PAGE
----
Potential Negatives of Supplemental Feeding - Part III
Supplemental feeding has never been more popular. There are now more ranches and more acres enrolled in supplemental feeding programs than at any other time in history! In the last two articles on TrophyRoom.com I outlined whether or not a supplemental feeding program was necessary, including what benefits to the deer herd could be expected. In Part Two, I described the best ways to go about implementing a supplemental feeding program. What follows is the third of a three-part series on supplemental feeding that I hope will help you to make your feeding program more effective.
Potential Negatives of Supplemental Feeding
Although there are many positive aspects to a supplemental feeding program, there are also several potentially negative aspects. Thanks to researchers at the Caesar Kleberg Wildlife Research Institute at Texas A&M University-Kingsville, and cooperating landowners who are funding the research, we now know a lot more about these potentially negative aspects.
Drs. Charlie DeYoung, Tim Fulbright, and David Hewitt initiated a long-term, large-scale supplemental feeding study back in 2003 on two large, private ranches in the western portion of south Texas. This study is still ongoing but since the initiation, nearly a dozen different graduate students have also worked on various aspects of this project. Because this article highlights the most important findings of their research, I first need to describe their overall study design.
Each of the two landowners involved in the study constructed six 200-acre high-fenced enclosures on their ranch. Attempts were then made to stock the enclosures at three different deer densities. Two enclosures were each stocked with 10 deer to represent a “low” deer density (1 deer per 20 acres). Two additional enclosures were each stocked with 25 deer to represent a “medium” deer density (1 deer per 8 acres). Finally, the last two enclosures were each stocked with 40 deer to represent a “high” deer density (1 deer per 5 acres). Trail camera surveys were then conducted annually to monitor the deer density in each enclosure so that deer numbers could be adjusted in order to maintain the targeted densities.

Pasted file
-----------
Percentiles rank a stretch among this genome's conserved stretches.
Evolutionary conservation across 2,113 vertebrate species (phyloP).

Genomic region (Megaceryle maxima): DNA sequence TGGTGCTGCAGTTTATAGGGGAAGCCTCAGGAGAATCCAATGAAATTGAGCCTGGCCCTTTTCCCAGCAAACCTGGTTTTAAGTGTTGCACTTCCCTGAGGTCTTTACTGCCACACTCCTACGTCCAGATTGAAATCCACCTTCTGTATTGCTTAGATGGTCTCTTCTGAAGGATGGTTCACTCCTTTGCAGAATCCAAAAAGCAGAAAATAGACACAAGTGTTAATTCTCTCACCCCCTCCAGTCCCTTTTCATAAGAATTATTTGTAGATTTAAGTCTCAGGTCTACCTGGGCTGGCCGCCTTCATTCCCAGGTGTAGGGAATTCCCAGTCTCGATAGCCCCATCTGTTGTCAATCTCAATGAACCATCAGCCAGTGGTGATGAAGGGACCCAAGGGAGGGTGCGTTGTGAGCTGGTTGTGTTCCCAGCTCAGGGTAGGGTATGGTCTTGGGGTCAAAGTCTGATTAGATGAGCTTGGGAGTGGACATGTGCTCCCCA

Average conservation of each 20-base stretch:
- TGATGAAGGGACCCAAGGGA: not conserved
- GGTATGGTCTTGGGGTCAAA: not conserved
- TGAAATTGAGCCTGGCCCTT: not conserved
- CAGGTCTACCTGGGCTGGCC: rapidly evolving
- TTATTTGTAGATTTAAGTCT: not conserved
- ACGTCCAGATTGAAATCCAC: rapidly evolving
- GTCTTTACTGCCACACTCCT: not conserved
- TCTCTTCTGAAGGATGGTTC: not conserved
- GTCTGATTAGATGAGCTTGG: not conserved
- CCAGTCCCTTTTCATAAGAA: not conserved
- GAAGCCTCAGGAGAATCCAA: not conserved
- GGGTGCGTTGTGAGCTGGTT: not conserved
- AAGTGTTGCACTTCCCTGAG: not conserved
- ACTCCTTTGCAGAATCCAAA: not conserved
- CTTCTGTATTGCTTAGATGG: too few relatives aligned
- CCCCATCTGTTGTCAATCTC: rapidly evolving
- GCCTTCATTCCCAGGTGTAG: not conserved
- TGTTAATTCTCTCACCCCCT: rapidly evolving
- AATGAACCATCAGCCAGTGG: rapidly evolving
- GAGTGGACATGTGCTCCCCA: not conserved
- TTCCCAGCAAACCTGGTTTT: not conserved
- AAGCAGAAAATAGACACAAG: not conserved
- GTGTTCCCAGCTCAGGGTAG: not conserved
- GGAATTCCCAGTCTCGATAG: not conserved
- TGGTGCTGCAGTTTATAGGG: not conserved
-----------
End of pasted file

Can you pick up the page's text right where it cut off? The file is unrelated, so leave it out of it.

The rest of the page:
Once the enclosures were built and the deer were stocked, the next step was to install two free-choice feeders near the centers of three of the six enclosures on each ranch. These feeders were placed in one of the two low density enclosures, one of the two medium density enclosures, and one of the two high density enclosures. As a result, there were six different treatments occurring per ranch: (1) low density deer herd with no feed; (2) low density deer herd with feed; (3) medium density deer herd with no feed; (4) medium density deer herd with feed; (5) high density deer herd with no feed; and (6) high density deer herd with feed. A permanent source for water was installed in all six enclosures on each ranch.
Next, permanent transect lines were established within each enclosure to allow for seasonal vegetation sampling. Parameters, such as canopy cover, biomass, and species richness were monitored along these transect lines. Three tame, hand-raised female deer were then permanently stocked within each enclosure (36 tame deer in total) to allow for graduate students to observe the deer eating so that deer diets could be intensely studied and monitored.
Potential Negative Effects on Native Habitat
One concern, first raised by Caesar Kleberg Wildlife Research Institute graduate student Mike Hehman and Dr. Tim Fulbright, was that supplementally-fed deer may be able to concentrate their browsing on the highest quality native forbs (i.e., broad-leaf weeds). If this occurred, the potential existed for these most preferred plants to be over browsed, risking the elimination of these important plant species from the habitat. The theory was that these deer, because they were supplementally fed, might be able to allocate more time to selecting the highest quality native forages available, while feeding away from the feeder sites. This was suggested because the researchers found in their scientific study, that food plot forages did not replace native forbs in deer diets.
As a result of the above concern, a host of graduate students have now looked at various vegetation responses within the six enclosures on each ranch. Dr. Tim Fulbright summarized the results of the initial studies within these enclosures and concluded that browse canopy cover, forb canopy cover, plant biomass, and forb species richness were all similar between fed and non-fed enclosures. In other words, supplemental feeding did not result in a reduction of important native browse plants or forbs.